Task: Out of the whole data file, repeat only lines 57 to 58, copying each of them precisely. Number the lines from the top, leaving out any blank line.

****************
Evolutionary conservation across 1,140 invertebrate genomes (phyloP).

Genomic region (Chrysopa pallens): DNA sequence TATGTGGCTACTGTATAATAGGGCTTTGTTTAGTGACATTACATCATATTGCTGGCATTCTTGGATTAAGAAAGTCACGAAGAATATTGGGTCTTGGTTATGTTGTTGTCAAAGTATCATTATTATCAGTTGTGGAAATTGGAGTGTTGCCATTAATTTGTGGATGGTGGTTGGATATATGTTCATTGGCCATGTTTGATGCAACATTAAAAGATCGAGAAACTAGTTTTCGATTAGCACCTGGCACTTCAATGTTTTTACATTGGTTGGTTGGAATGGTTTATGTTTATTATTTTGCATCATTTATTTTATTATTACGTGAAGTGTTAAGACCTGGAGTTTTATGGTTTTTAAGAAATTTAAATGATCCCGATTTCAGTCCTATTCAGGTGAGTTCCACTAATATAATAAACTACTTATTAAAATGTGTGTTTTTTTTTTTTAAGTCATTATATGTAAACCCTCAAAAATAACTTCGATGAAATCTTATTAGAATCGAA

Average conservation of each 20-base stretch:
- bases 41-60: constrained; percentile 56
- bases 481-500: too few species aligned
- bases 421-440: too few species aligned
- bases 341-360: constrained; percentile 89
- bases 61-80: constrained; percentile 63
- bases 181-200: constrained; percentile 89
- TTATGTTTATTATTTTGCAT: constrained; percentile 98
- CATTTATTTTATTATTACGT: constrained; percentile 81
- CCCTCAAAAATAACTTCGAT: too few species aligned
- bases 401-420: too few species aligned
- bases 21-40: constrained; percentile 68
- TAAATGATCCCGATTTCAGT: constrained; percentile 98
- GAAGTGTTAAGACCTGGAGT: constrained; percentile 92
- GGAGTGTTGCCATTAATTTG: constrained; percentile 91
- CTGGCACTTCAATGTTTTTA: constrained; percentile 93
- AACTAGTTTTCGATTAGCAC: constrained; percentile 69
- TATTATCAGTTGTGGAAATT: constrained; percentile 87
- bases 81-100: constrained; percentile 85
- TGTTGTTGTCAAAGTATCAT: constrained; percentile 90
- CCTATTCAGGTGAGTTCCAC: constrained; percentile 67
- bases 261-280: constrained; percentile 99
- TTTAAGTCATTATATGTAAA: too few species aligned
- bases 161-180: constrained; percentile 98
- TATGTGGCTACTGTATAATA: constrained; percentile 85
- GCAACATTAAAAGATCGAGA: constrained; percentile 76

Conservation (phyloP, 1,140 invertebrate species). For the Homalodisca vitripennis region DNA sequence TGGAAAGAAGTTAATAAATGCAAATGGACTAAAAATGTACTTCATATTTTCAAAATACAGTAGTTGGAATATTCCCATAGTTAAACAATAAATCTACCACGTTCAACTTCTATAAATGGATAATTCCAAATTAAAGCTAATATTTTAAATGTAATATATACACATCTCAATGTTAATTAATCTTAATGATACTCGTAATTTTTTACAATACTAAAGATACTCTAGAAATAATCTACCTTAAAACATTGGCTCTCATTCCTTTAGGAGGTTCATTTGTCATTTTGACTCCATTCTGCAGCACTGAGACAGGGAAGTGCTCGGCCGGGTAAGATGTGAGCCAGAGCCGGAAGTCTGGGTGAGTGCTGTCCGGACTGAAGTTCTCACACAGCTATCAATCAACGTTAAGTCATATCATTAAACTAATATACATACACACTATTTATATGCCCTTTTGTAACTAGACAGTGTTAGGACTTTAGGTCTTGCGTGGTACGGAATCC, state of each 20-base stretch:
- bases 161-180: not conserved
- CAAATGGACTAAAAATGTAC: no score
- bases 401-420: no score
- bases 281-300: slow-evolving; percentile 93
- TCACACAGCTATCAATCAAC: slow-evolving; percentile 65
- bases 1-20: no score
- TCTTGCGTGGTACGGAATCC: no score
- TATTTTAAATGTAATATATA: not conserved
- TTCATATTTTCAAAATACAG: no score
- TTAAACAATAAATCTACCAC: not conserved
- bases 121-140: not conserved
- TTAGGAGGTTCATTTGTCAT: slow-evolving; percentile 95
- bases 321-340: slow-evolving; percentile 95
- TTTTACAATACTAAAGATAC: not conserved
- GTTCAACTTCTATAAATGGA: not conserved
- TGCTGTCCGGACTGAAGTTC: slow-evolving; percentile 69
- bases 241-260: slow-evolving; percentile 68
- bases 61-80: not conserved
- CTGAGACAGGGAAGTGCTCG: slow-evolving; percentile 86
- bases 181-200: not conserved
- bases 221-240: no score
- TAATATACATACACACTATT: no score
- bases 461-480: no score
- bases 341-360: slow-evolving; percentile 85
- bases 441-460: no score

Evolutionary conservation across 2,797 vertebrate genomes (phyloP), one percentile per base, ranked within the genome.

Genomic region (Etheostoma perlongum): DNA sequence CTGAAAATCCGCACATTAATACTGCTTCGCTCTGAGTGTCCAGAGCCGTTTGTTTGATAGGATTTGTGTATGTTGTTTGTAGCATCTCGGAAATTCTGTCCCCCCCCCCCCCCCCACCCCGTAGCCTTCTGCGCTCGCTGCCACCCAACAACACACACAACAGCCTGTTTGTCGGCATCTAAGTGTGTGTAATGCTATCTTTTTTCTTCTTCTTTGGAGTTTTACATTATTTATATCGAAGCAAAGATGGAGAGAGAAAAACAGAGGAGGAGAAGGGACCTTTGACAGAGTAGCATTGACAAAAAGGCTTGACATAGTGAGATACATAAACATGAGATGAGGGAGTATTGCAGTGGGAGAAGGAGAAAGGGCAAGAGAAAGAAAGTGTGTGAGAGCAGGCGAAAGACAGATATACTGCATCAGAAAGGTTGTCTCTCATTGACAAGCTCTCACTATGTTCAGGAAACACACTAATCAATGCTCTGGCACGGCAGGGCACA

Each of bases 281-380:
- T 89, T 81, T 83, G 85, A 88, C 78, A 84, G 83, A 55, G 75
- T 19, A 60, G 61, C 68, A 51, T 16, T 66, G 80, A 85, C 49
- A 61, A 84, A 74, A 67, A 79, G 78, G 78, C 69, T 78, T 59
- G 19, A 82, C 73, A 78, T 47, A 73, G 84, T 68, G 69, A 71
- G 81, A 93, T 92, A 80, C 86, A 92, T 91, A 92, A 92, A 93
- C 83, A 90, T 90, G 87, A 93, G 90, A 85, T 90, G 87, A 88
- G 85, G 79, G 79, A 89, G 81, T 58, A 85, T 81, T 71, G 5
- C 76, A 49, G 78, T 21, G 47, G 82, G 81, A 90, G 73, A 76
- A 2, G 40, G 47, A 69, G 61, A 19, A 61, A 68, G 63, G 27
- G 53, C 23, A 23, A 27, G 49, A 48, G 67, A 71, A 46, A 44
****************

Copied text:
Each of bases 281-380:
- T 89, T 81, T 83, G 85, A 88, C 78, A 84, G 83, A 55, G 75